Established in 2014 by brothers Max and Graham Fortgang as a single-location establishment in Brooklyn, NY, MatchaBar is a matcha cafe that has grown into one of the biggest direct-to-consumer brands available of matcha drinks. Their first product was bottling their “ceremonial-grade” tea and landing it in Whole Foods. Their second product, an energy drink called Hustle, was specifically created and marketed for the cool, young, music festival-going crowd and with endorsements and votes of approval by celebrities like Diplo, Billie Eilish, and Drake, Hustle has taken off. So much so that MatchaBar has promoted the Hustle sub-brand to be the primary brand, allowing MatchaBar to possibly launch other products. The new identity and packaging for Hustle has been designed by Jones Knowles Ritchie.
“Hustle is all about positive energy, so we created a brand that looks how the product makes you feel,” said Stephen McDavid, Creative Director at JKR. “Whilst digging for an ownable look and feel we were inspired by the vibrant visual language of funk music, an inclusive culture that encourages self-expression and positivity. Music has always been in the brand’s DNA, we just turned it up to 11.”
JKR provided text
The old logo wasn’t so much a logo as the design that was put on the can at some point but it serves us as a starting point where the MatchaBar brand was the primary visual and Hustle was the pay-off to their mantra. The new logo pumps a whole lot of personality into the Hustle brand with a bold, funky wordmark that has been customized from Oh No’s Hobeaux with some extra flair and an unexpectedly cool unicase treatment with an “e” that neatly fills up the space that otherwise would have been left open from an “LE” pair. It’s a super fun wordmark and the smoothly redrawn MatchaBar flag logo sits very nicely on top and centered.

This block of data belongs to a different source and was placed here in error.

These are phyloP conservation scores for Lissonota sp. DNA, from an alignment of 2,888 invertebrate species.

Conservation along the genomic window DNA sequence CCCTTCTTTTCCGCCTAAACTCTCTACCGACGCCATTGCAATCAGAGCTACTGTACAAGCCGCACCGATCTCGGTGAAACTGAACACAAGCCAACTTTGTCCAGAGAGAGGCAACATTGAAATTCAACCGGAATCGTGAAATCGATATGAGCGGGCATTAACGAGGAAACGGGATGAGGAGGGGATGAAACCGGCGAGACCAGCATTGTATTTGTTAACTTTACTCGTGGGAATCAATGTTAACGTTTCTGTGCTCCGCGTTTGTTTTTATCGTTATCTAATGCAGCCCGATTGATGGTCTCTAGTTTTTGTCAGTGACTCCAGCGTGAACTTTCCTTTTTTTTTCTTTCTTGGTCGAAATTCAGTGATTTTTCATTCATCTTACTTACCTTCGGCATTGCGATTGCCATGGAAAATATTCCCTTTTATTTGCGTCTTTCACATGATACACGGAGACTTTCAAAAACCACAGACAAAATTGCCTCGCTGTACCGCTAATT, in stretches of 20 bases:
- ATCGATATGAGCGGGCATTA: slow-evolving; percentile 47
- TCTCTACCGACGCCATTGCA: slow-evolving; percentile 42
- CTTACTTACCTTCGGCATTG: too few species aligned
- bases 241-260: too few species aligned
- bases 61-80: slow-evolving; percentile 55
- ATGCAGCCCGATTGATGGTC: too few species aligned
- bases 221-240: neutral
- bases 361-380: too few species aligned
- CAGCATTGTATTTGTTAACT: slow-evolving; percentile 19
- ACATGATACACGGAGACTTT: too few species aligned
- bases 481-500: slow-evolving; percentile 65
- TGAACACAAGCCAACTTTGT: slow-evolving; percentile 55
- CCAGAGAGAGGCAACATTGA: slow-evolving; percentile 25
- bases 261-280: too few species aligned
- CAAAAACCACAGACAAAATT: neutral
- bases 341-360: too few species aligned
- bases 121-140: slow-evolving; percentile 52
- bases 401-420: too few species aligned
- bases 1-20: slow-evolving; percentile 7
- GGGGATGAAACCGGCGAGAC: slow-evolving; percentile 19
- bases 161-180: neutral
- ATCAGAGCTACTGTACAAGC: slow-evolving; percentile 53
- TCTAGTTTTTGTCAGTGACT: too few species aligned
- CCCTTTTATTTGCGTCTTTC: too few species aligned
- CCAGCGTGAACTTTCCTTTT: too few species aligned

The Hustlers, a cast of illustrated characters, are the soul of the brand: “Beyond the free-flowing wordmark, funk inspired typography, witty tone of voice and punchy colour palette, we have also introduced the Hustlers, an androgynous funk-fuelled crew of spokes-creatures. With a different character for each product in the range, the Hustlers embody the spirit of the brand—a community powered by positivity, giving you the energy to fuel your passion.”
JKR provided text
The “Hustlers” illustration are a little weird… well, I mean, they are a lot of weird but I mean more so in that I’m not sure how they fit in well with the typography and overall design, or even if the intended audience needs a mascot. I do like them on their own and how they are different from the typical illustrations of the last five years. Bonus points for making the characters ambiguous about what exactly they are and what gender they conform to.
If you enjoyed the use of Hobeaux in last week’s Byte Bars, this identity will probably convince you to give your money to Oh No and get your own license because it’s everywhere and it’s all good.
The old packaging was decent and had a fun thing going where each flavor of tea had a different line of copywriting that exalted the benefits of the drink with some swagger. The design wasn’t particularly great but it looked intriguing enough. Like the new logo, the new cans and bottles now have a much more purposeful and evident personality, with the Hustle logo emblazoned large along the product and so much Hobeaux that you will need to drink your own energy drink to get through it all. In other words, it’s great.
While the matcha drink category isn’t super crowded yet and there aren’t many established stereotypes, this definitely zigs before many have even zagged, sort of paving the way for what the unexpected product category of matcha energy drinks looks like.